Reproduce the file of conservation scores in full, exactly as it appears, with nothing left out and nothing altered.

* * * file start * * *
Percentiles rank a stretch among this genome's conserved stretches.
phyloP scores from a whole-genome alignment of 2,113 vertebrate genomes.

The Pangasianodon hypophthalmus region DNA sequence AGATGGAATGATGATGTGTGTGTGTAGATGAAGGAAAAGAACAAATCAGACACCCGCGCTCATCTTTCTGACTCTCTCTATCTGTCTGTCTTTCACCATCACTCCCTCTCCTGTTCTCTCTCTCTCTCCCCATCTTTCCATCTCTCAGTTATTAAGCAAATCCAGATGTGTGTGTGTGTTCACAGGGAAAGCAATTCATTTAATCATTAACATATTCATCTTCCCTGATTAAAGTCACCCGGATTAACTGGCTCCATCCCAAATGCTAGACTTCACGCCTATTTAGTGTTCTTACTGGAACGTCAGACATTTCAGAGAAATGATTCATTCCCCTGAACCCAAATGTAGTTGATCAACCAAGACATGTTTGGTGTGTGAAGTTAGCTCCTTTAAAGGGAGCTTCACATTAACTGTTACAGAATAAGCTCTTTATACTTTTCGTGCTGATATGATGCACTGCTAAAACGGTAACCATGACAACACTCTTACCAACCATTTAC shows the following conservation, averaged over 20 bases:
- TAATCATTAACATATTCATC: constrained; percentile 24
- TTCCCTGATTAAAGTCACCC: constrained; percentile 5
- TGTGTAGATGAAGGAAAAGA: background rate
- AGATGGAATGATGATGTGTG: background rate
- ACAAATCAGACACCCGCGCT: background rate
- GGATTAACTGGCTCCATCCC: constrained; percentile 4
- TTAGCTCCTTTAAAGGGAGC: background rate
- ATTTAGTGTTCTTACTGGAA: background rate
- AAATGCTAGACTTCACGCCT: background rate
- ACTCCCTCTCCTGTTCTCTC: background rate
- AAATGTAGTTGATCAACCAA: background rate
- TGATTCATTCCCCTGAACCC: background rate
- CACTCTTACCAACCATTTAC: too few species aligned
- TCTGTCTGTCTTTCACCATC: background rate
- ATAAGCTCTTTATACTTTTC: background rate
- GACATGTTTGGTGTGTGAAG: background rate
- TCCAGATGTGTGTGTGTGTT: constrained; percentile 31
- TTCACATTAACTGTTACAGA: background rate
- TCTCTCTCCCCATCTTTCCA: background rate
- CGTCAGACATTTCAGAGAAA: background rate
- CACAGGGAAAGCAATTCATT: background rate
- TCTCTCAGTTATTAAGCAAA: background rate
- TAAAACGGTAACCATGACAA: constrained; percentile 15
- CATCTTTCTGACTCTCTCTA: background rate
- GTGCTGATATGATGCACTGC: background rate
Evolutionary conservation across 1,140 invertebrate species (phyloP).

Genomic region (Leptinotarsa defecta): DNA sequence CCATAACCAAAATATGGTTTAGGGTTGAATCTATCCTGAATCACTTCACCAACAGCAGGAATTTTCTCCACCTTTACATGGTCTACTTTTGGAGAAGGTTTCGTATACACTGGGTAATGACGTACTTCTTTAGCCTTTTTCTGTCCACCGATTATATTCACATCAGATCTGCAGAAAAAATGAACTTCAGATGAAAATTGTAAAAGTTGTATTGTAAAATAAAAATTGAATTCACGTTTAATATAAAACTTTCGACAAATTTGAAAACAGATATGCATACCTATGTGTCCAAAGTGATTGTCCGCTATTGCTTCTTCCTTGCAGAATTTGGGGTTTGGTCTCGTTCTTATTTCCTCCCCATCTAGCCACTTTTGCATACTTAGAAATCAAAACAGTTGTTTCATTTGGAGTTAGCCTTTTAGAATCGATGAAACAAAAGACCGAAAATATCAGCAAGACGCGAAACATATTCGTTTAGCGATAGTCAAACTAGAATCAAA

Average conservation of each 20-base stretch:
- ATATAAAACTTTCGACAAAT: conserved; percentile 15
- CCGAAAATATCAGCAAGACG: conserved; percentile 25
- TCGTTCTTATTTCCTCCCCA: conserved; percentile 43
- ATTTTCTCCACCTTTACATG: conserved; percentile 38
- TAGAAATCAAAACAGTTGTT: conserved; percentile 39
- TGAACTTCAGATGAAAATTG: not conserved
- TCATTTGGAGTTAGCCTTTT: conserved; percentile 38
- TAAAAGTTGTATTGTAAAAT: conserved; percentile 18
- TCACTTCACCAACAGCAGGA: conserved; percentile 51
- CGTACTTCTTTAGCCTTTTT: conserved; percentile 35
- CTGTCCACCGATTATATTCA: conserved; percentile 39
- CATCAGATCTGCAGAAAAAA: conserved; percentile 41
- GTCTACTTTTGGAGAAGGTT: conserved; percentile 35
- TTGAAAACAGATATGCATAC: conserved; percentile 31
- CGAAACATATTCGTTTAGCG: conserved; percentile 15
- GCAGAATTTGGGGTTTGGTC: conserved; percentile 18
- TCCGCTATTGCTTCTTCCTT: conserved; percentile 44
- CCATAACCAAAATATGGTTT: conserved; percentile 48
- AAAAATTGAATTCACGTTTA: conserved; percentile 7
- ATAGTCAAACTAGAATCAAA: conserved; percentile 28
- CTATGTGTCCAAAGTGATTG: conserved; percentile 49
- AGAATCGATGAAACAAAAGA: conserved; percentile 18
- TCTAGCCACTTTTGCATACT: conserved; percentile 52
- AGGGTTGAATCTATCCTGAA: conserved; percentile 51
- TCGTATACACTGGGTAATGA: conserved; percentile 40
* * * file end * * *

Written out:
Percentiles rank a stretch among this genome's conserved stretches.
phyloP scores from a whole-genome alignment of 2,113 vertebrate genomes.

The Pangasianodon hypophthalmus region DNA sequence AGATGGAATGATGATGTGTGTGTGTAGATGAAGGAAAAGAACAAATCAGACACCCGCGCTCATCTTTCTGACTCTCTCTATCTGTCTGTCTTTCACCATCACTCCCTCTCCTGTTCTCTCTCTCTCTCCCCATCTTTCCATCTCTCAGTTATTAAGCAAATCCAGATGTGTGTGTGTGTTCACAGGGAAAGCAATTCATTTAATCATTAACATATTCATCTTCCCTGATTAAAGTCACCCGGATTAACTGGCTCCATCCCAAATGCTAGACTTCACGCCTATTTAGTGTTCTTACTGGAACGTCAGACATTTCAGAGAAATGATTCATTCCCCTGAACCCAAATGTAGTTGATCAACCAAGACATGTTTGGTGTGTGAAGTTAGCTCCTTTAAAGGGAGCTTCACATTAACTGTTACAGAATAAGCTCTTTATACTTTTCGTGCTGATATGATGCACTGCTAAAACGGTAACCATGACAACACTCTTACCAACCATTTAC shows the following conservation, averaged over 20 bases:
- TAATCATTAACATATTCATC: constrained; percentile 24
- TTCCCTGATTAAAGTCACCC: constrained; percentile 5
- TGTGTAGATGAAGGAAAAGA: background rate
- AGATGGAATGATGATGTGTG: background rate
- ACAAATCAGACACCCGCGCT: background rate
- GGATTAACTGGCTCCATCCC: constrained; percentile 4
- TTAGCTCCTTTAAAGGGAGC: background rate
- ATTTAGTGTTCTTACTGGAA: background rate
- AAATGCTAGACTTCACGCCT: background rate
- ACTCCCTCTCCTGTTCTCTC: background rate
- AAATGTAGTTGATCAACCAA: background rate
- TGATTCATTCCCCTGAACCC: background rate
- CACTCTTACCAACCATTTAC: too few species aligned
- TCTGTCTGTCTTTCACCATC: background rate
- ATAAGCTCTTTATACTTTTC: background rate
- GACATGTTTGGTGTGTGAAG: background rate
- TCCAGATGTGTGTGTGTGTT: constrained; percentile 31
- TTCACATTAACTGTTACAGA: background rate
- TCTCTCTCCCCATCTTTCCA: background rate
- CGTCAGACATTTCAGAGAAA: background rate
- CACAGGGAAAGCAATTCATT: background rate
- TCTCTCAGTTATTAAGCAAA: background rate
- TAAAACGGTAACCATGACAA: constrained; percentile 15
- CATCTTTCTGACTCTCTCTA: background rate
- GTGCTGATATGATGCACTGC: background rate
Evolutionary conservation across 1,140 invertebrate species (phyloP).

Genomic region (Leptinotarsa defecta): DNA sequence CCATAACCAAAATATGGTTTAGGGTTGAATCTATCCTGAATCACTTCACCAACAGCAGGAATTTTCTCCACCTTTACATGGTCTACTTTTGGAGAAGGTTTCGTATACACTGGGTAATGACGTACTTCTTTAGCCTTTTTCTGTCCACCGATTATATTCACATCAGATCTGCAGAAAAAATGAACTTCAGATGAAAATTGTAAAAGTTGTATTGTAAAATAAAAATTGAATTCACGTTTAATATAAAACTTTCGACAAATTTGAAAACAGATATGCATACCTATGTGTCCAAAGTGATTGTCCGCTATTGCTTCTTCCTTGCAGAATTTGGGGTTTGGTCTCGTTCTTATTTCCTCCCCATCTAGCCACTTTTGCATACTTAGAAATCAAAACAGTTGTTTCATTTGGAGTTAGCCTTTTAGAATCGATGAAACAAAAGACCGAAAATATCAGCAAGACGCGAAACATATTCGTTTAGCGATAGTCAAACTAGAATCAAA

Average conservation of each 20-base stretch:
- ATATAAAACTTTCGACAAAT: conserved; percentile 15
- CCGAAAATATCAGCAAGACG: conserved; percentile 25
- TCGTTCTTATTTCCTCCCCA: conserved; percentile 43
- ATTTTCTCCACCTTTACATG: conserved; percentile 38
- TAGAAATCAAAACAGTTGTT: conserved; percentile 39
- TGAACTTCAGATGAAAATTG: not conserved
- TCATTTGGAGTTAGCCTTTT: conserved; percentile 38
- TAAAAGTTGTATTGTAAAAT: conserved; percentile 18
- TCACTTCACCAACAGCAGGA: conserved; percentile 51
- CGTACTTCTTTAGCCTTTTT: conserved; percentile 35
- CTGTCCACCGATTATATTCA: conserved; percentile 39
- CATCAGATCTGCAGAAAAAA: conserved; percentile 41
- GTCTACTTTTGGAGAAGGTT: conserved; percentile 35
- TTGAAAACAGATATGCATAC: conserved; percentile 31
- CGAAACATATTCGTTTAGCG: conserved; percentile 15
- GCAGAATTTGGGGTTTGGTC: conserved; percentile 18
- TCCGCTATTGCTTCTTCCTT: conserved; percentile 44
- CCATAACCAAAATATGGTTT: conserved; percentile 48
- AAAAATTGAATTCACGTTTA: conserved; percentile 7
- ATAGTCAAACTAGAATCAAA: conserved; percentile 28
- CTATGTGTCCAAAGTGATTG: conserved; percentile 49
- AGAATCGATGAAACAAAAGA: conserved; percentile 18
- TCTAGCCACTTTTGCATACT: conserved; percentile 52
- AGGGTTGAATCTATCCTGAA: conserved; percentile 51
- TCGTATACACTGGGTAATGA: conserved; percentile 40